In their 2012 book, Learning Gardens and Sustainability Education: Bringing Life to Schools and Schools to Life, Dilafruz R. Williams & Jonathan D. Brown focus on the importance of living soil -- as both physical material and imaginative metaphor -- to discuss their seven crucial principles of pedagogy: Cultivating a sense of place, Fostering curiosity and wonder, Discovering rhythm and scale, Valuing biocultural diversity, Embracing practical experience, Nurturing interconnectedness, and Awakening the senses. In profiling specific projects, the book places students’ observations about their work in and out of the garden alongside the reflections of teachers and principals. Student poems and drawings help to give voice and life to the critical and creative learning underway. Interaction with the gardens (through planting, tending, harvesting, composting, etc.) leads to deep engagement with curricular aims across literacy, science, and math, and it helps to spur interconnected thinking, environmental awareness, and creative collaboration.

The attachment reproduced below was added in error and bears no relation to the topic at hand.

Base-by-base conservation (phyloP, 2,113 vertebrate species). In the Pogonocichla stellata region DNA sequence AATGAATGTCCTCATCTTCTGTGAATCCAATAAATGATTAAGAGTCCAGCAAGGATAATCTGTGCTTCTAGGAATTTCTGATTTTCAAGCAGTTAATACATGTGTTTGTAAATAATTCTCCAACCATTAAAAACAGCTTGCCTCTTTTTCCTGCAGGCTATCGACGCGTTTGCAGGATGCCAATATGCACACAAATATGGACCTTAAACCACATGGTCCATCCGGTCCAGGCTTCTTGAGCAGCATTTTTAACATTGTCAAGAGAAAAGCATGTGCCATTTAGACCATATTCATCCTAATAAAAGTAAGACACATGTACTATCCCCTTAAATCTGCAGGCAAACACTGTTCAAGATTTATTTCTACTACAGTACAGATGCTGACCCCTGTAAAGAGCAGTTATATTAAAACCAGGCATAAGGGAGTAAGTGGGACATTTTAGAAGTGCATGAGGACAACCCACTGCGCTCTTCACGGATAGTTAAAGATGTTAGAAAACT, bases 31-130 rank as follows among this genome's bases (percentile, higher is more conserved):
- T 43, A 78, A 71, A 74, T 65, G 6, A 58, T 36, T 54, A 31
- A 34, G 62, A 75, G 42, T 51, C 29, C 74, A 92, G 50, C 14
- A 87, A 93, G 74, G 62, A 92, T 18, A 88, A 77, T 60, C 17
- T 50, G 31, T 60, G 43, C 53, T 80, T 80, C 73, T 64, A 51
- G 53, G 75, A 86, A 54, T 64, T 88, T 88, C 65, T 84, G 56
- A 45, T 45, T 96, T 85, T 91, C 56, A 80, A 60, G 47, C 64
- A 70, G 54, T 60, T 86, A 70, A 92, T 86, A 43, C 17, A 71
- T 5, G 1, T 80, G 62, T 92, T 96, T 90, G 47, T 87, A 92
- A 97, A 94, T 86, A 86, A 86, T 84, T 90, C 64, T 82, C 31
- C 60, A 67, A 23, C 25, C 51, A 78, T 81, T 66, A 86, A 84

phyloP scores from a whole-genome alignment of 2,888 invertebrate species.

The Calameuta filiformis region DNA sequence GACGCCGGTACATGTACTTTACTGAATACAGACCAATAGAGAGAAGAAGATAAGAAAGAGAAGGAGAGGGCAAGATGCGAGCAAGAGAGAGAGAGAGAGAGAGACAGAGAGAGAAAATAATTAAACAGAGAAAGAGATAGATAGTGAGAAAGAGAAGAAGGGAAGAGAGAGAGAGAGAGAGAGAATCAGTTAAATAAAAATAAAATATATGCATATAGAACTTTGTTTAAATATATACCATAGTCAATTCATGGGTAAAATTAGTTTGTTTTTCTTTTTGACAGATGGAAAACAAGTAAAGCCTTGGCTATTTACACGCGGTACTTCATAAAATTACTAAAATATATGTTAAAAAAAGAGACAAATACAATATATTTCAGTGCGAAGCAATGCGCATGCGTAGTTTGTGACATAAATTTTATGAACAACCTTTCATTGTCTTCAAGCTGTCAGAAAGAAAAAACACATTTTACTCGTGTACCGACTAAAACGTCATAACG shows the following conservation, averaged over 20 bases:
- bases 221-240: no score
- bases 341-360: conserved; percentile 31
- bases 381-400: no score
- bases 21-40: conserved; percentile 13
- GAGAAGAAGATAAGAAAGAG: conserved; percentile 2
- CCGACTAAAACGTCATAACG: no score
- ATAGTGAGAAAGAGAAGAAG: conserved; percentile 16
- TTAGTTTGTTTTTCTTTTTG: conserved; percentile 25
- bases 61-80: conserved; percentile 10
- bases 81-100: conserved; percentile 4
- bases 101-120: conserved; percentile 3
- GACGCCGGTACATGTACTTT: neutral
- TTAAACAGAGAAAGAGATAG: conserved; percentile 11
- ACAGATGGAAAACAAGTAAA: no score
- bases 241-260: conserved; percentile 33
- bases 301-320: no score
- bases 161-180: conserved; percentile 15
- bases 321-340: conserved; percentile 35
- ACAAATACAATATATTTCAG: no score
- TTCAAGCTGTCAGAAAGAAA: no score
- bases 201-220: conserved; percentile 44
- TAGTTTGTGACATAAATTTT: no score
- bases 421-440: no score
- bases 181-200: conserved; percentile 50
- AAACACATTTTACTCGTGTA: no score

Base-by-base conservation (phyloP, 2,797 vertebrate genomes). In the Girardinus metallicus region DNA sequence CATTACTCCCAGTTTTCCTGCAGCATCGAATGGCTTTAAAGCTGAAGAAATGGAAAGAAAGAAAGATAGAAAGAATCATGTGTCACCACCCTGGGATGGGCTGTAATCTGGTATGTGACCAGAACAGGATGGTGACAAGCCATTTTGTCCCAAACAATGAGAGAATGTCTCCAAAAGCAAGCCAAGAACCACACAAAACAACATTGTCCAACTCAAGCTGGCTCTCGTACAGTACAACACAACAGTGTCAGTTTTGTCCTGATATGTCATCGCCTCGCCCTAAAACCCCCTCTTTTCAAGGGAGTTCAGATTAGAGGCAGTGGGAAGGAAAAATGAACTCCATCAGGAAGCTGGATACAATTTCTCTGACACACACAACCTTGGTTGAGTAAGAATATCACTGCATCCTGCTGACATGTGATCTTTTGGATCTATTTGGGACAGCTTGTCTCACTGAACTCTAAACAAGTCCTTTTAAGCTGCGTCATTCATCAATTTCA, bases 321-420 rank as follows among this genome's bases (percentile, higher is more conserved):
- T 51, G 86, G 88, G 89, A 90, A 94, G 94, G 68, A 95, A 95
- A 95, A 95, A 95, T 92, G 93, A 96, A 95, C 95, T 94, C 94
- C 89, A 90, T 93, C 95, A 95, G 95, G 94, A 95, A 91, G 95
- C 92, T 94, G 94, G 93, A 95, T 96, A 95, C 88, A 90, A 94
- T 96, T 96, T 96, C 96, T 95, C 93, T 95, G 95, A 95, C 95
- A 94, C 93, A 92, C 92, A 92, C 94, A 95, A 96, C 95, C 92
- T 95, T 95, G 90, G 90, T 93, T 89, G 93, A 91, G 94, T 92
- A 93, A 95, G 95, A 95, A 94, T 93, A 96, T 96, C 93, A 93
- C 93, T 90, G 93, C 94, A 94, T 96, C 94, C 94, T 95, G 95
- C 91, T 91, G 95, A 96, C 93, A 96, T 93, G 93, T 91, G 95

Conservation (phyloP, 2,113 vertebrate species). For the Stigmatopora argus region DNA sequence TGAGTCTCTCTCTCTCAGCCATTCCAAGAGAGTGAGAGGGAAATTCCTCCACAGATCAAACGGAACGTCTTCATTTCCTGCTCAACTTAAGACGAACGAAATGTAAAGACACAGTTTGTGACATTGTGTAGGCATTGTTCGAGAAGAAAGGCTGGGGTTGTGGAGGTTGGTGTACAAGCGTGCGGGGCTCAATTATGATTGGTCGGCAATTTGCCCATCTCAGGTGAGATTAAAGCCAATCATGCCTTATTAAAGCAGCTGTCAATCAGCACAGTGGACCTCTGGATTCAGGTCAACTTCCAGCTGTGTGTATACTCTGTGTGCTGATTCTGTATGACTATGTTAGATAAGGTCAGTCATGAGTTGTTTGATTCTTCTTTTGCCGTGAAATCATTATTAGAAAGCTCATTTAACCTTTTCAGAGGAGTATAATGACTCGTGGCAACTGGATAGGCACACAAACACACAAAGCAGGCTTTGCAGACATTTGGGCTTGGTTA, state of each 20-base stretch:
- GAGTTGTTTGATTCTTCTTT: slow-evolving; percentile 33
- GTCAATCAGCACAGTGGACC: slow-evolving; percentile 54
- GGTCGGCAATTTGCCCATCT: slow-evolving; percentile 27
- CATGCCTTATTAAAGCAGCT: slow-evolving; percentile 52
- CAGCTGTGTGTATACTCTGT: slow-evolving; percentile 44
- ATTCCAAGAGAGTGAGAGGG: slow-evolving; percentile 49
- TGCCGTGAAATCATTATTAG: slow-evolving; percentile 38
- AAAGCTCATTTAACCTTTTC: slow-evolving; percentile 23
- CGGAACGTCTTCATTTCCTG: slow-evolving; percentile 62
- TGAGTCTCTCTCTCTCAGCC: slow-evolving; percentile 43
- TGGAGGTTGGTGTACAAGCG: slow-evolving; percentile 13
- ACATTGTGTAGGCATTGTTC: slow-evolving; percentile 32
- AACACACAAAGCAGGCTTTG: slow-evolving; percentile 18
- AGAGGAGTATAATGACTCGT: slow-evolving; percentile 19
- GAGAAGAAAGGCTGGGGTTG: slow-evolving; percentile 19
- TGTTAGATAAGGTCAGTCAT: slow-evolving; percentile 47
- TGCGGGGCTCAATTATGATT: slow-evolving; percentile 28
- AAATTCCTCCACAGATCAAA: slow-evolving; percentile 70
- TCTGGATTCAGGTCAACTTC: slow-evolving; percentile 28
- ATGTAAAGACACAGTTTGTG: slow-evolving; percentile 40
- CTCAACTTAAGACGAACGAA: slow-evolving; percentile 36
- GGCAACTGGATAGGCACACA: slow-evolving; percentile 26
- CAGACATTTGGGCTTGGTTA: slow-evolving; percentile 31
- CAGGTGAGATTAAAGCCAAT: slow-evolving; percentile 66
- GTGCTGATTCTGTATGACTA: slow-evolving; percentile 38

While Williams’s and Brown’s book speaks to an audience of parents, teachers, school administrators, and scholars interested in, say, pedagogy, child development and the environmental sciences, Carolyn Nuttall and Janet Millington’s 2008 book Outdoor Classrooms: a handbook for school gardens functions more as a how-to, step-by-step guide for schools looking for ideas on how to implement specific outdoor learning projects focused in and around gardens. With the authors’ background in permaculture design, it is not surprising to see their illustrations of rainwater harvesting, animal shelter designs, and ideas for how to find patterns in nature. Their chapters focused on Curricular Connections provide useful questions, ideas, and lesson plans that help to animate learning across the disciplines.
All of this work -- the on-the-ground growing of gardens, the in-the-classroom exploration & analysis of garden-related subjects, and the publication and circulation of learning garden projects and resources -- is exciting and incredibly important in a country whose public education has been shaped for nearly two decades with ubiquitous testing protocols, which lead to severe levels of stress and anxiety for students, teachers, administrators, and parents.